Death metal uses tremolo strummed power chords in phrasal riffs, creating an internal dialogue of melody to project a narrative which takes us from a starting point through internal conflict to an ending radically removed from the start. This often complex music relies heavily on chromatic scales and solos that resemble sonic sculpture more than a reliance on scales or harmony, and use “modal stripes” or repeated interval patterns (such as a half interval followed by a whole) to maintain a mood. Inherently structuralist, death metal can be recognized by its “post-human” perspective, seeing the world through biology, history, warfare and mythology instead of the “I/me/mine” viewpoint of a modern society.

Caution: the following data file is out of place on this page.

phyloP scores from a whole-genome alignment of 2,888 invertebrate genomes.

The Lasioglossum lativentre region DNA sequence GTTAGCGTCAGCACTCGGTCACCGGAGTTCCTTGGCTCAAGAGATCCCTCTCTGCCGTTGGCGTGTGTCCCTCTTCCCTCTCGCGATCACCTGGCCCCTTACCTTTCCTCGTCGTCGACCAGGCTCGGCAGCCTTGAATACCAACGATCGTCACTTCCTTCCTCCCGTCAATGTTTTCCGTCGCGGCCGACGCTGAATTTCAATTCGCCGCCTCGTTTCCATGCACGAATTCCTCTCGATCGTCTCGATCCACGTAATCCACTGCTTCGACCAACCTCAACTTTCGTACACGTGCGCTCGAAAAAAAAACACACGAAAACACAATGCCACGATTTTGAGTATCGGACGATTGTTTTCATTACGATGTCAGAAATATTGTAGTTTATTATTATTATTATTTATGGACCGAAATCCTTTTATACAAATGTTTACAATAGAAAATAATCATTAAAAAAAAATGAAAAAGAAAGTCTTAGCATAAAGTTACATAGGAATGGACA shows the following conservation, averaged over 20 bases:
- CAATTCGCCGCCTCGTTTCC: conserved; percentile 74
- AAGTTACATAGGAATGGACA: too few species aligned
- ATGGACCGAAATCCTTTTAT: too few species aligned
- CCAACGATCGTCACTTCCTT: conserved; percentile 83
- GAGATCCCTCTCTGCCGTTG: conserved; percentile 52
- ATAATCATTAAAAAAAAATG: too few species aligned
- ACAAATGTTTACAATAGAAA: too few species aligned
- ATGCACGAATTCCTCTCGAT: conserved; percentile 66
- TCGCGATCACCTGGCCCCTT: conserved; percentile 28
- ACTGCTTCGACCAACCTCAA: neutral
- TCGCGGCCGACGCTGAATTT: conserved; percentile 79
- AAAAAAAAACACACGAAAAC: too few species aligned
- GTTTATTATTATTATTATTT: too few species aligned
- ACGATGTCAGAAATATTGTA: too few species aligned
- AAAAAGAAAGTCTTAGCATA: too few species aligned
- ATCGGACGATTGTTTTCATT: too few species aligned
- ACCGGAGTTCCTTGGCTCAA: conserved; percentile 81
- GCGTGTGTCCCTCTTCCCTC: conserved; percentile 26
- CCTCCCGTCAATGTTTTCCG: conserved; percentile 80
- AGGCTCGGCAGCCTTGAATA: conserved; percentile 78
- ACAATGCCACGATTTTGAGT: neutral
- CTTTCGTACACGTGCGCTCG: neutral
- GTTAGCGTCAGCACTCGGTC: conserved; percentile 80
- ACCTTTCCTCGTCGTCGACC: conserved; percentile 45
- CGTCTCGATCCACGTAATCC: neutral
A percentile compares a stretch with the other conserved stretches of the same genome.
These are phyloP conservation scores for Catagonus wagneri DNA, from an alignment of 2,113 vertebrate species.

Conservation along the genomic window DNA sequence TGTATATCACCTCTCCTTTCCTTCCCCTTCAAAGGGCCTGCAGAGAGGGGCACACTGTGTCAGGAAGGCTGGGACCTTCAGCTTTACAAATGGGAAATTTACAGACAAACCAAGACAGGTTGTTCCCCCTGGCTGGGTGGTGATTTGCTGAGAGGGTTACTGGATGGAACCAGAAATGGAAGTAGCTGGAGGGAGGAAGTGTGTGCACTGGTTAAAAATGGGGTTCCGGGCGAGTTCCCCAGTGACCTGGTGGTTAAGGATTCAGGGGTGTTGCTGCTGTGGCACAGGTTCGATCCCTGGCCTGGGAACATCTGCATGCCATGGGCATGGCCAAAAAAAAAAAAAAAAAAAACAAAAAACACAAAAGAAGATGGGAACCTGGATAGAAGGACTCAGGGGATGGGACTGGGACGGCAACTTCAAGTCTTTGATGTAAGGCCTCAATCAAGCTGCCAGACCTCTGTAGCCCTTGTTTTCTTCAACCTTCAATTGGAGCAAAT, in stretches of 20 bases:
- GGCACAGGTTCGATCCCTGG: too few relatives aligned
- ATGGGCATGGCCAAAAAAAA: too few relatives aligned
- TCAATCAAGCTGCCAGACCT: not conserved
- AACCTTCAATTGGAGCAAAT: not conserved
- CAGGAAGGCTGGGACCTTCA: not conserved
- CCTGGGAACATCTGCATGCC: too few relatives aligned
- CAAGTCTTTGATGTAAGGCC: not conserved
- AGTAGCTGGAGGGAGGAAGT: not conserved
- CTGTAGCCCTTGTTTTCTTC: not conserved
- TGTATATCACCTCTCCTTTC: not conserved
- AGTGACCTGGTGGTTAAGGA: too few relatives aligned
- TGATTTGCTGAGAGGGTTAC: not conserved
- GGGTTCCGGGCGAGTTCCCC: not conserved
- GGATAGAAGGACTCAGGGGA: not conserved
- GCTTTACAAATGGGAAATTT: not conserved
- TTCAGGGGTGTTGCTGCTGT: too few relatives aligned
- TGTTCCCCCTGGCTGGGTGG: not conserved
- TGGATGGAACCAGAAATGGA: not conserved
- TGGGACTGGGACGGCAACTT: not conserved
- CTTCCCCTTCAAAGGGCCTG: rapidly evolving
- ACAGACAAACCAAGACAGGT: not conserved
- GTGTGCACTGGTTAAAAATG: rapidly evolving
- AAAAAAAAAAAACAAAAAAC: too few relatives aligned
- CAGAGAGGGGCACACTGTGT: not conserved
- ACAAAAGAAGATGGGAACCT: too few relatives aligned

Aurora Borealis define “melodic death metal” in the best tradition of the old school: it’s death metal, but it makes use of melody.
It has nothing in common with the new pseudo-genre “melodic death metal” which sounds like a power-metal/metalcore crossover with an emphasis on frilly melodic fills. You and your rape rump roast can go enjoy that elsewhere.
Instead, it sounds like Fallen Christ crossed with Luciferion. It’s good stuff: